Carrie (2013)

Cover art:


Carrie (2013)Starring Chloe Grace Moretz, Julianne Moore, Judy Greer

Directed by Kimberly Peirce

Bullying is nothing new. I wouldn’t be surprised if there were cruel cave paintings of some poor kid being mocked by his fellow Paleolithic teens. It became more prevalent in public schools, and now it’s practically epidemic with the added element of smartphones and the internet. (In fact, even as I type this review, there is yet another special on cyber-bullying on HLN’s “Raising America.”) Many victims wind up seriously injured, mentally scarred, and, in some cases, dead.

It’s not light subject matter.

Which is why I am pleased to report that the Carrie remake takes the material seriously, and what’s more, it stays true to the Stephen King novel. The story follows Carrie White, a shy, withdrawn teenager whose extreme religious upbringing by her psychotic single mom has made her an outcast among her classmates. She’s mercilessly teased, and it’s through these stressful trials that her supernatural telekinetic powers begin to emerge. The question is: Will she use them to protect herself or to harm others?

The first cinematic adaptation, released in 1976 and directed by stylistic virtuoso Brian De Palma, remains a classic and a timeless favorite to this day. While there was a negligible 2002 TV movie remake, this version is the first big-time adaptation in over 35 years.

So, how did they make it count?

First of all, an accomplished female director with a passion for telling the stories of unusual characters, Kimberly Peirce (Boys Don’t Cry, Stop Loss), was brought on. They got a screenwriter who knows teens and religious family dynamics, Roberto Aguirre-Sacasa (“Glee,” “Big Love”). Strong actresses filled out the roles – Julianne Moore as Margaret White, Chloe Grace Moretz in the title role, and Judy Greer as the P.E. teacher who takes Carrie under her wing.

While Sissy Spacek was 26 when she originated the role of Carrie, and even though Moretz is an actual 16-year-old, Spacek still owns. She had an innately fragile, waifish, deeply contemplative quality which Moretz does not. Moore and Greer fare better, though they also act in the respective shadows of Piper Laurie and Betty Buckley. (The best casting is that of Gabriella Wilde in the role of Sue Snell.)

The story is updated to include the all-encompassing evil of cyber-bullying. The humiliating school gym shower incident, in which a confused and bleeding Carrie is told by a mob of mocking girls to “Plug it up! Plug it up!” is shot on a cellphone and uploaded to the internet. The video goes viral. Now, not just those in school know Carrie got her first period; everyone knows.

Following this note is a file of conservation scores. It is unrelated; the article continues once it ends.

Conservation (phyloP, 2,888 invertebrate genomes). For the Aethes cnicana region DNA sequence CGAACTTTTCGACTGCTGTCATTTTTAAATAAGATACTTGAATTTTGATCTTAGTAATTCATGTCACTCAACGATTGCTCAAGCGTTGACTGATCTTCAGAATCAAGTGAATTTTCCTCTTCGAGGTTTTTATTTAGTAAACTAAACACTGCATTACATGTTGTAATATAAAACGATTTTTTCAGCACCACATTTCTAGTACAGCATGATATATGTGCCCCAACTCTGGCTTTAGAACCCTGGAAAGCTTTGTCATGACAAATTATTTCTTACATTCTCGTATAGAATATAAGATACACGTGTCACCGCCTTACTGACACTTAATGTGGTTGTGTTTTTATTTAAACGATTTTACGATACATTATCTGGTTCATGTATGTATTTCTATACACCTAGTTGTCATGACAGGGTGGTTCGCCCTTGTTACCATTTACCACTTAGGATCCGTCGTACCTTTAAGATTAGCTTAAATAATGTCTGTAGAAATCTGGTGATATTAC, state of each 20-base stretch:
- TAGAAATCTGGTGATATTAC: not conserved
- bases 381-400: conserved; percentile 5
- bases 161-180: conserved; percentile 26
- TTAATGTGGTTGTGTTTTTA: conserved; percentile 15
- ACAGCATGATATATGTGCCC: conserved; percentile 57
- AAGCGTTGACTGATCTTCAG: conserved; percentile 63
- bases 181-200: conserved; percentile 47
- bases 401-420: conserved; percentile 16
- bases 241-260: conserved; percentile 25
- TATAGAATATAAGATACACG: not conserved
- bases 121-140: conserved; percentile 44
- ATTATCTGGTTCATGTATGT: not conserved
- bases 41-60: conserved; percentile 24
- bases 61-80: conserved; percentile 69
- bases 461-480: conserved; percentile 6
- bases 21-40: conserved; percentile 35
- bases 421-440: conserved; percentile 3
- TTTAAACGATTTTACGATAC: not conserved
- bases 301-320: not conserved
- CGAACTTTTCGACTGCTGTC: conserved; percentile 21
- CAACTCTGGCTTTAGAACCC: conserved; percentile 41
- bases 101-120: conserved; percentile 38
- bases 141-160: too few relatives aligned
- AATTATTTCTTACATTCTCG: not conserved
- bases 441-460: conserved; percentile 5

Fortunately, not much time is spent on the advent of technology. It’s acknowledged, but this is still an account about people, how teenagers interact, and of course… Carrie, her crazy mom, and that bloody prom.

The horror scenes – the showdown between Carrie and Margaret, the bucket of pig gore, Carrie’s telekinetic revenge – are all well done, and not a single punch is pulled. This movie is rated R, and by the time it’s over, you will know why.

Given the fact that it’s been 35 years since the first, and knowing how popular Moretz is, I don’t begrudge the new Carrie’s existence at all. The studio obviously took care in doing it justice, rather than just trotting out yet another remake in name only. People who haven’t seen the original will love it, and people who have seen the original should at least like it.

3 1/2 out of 5

Discuss Carrie in the comments section below!

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  • kiddcapone

    I went in with zero expectations, I watched it, I left. Basically a complete non-reaction to this. It didn’t suck, it wasn’t good, and I’m not quite sure why it exists.

    It kills me to say this, but Chloe Grace Moretz is not a good enough actress to pull off this dramatic role. I liked her in just about everything else, but her facial expressions and movements all reeked of an amateur learning the craft. She’s not going to win any awards any time soon for acting.

    Nothing in this film felt genuine. It all felt like a story with actors going through the motions. I wish it took more chances and put a new spin on the story to keep it entertaining. Just plain old BLAH BLAH HO HUM…

    Carrie (2013) 1.5/5

  • addeisdead

    Just thought I would share this story. A 15-year-old boy committed suicide last Thursday morning in a town near me. He left a suicide note that said he could not take the extreme bullying anymore. His school showed a video the day before in which a kid gets bullied at school and then goes home and kills himself. Maybe they should have shown Carrie instead! Our message to kids these days is to “tell someone,” but when they tell the school, nothing happens and the bullying gets worse. Kids need to learn to fight back, not to bow down. Preferably not with telekinetic murder, but still.